One of the biggest recent topics in China’s news media has been the stark contrast between the opportunities available in China to the sons and daughters of the powerful and the wealthy — the fu’erdai and guan’erdai — and the relative helplessness of unconnected young graduates, who simply can’t find jobs. This issue has focused attention on the deep inequities that have come with economic growth in China. And the issue is backgrounded by the more urgent question of what sort of reform, including political reform, might be necessary to address these problems. In this cartoon, posted to the QQ blog of Zhang Bin (张滨), deputy director of the China News Cartoon Research Institute (中国新闻漫画研究会) and a top editor at Guangzhou Daily, a figure who is perhaps an office manager or company boss, introduces the pumpkin-headed son of an official (identified by the two characters, “fuyin”/父荫, on the piece of paper in his hands, a term referring to those who get official posts on the basis of their parent’s political and business connections). Introducing the new hire, the manager says to presumed doubters outside the picture: “So he has no head! But, look, his connections are great!” For more on this issue, see CMP fellow Yu Jianrong’s piece on China’s new “educated youth.”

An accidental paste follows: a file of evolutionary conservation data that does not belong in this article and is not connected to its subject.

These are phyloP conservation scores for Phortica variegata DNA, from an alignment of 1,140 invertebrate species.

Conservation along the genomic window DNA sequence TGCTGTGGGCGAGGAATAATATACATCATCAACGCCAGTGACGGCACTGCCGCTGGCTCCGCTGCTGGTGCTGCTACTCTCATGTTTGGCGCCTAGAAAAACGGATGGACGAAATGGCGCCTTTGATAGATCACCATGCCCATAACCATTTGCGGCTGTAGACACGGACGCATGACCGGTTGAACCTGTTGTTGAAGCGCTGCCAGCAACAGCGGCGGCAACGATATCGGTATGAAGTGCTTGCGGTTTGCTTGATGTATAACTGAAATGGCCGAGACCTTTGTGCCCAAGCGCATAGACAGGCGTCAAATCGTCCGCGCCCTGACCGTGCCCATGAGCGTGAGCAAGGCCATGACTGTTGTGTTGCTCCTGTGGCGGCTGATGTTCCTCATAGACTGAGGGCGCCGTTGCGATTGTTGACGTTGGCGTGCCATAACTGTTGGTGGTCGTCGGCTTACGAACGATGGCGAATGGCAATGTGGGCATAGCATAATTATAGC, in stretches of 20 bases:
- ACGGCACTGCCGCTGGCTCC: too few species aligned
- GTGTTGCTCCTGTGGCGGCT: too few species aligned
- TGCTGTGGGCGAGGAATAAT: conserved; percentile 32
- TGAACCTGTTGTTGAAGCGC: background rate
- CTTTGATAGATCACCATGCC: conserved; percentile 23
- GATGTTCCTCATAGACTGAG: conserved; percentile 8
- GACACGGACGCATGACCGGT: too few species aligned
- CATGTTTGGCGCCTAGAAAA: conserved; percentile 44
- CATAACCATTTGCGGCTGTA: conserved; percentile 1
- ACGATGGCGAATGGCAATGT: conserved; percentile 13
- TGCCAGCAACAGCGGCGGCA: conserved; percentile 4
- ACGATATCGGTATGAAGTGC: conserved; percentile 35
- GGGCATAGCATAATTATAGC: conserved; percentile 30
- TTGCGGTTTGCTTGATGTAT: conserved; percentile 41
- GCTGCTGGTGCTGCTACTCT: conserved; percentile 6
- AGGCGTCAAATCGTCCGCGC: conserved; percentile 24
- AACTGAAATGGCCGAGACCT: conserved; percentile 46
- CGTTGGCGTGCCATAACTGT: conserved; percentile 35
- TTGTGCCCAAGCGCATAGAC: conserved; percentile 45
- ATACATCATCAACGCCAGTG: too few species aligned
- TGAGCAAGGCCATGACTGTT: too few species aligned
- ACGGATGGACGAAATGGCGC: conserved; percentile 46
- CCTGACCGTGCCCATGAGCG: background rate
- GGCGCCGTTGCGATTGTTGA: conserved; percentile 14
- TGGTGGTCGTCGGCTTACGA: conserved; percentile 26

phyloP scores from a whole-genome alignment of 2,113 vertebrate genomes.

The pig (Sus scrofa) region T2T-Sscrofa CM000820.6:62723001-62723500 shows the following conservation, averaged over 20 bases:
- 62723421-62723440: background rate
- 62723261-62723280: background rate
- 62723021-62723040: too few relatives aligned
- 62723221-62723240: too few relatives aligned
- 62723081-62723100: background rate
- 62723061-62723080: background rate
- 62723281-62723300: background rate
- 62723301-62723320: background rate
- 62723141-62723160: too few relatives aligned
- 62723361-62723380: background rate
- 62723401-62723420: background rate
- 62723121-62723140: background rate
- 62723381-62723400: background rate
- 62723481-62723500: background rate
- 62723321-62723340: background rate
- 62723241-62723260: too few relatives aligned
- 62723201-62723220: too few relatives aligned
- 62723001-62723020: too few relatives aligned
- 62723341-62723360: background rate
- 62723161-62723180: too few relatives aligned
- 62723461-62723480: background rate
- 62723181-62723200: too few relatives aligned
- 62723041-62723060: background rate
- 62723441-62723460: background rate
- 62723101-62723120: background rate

David Bandurski

CMP Director

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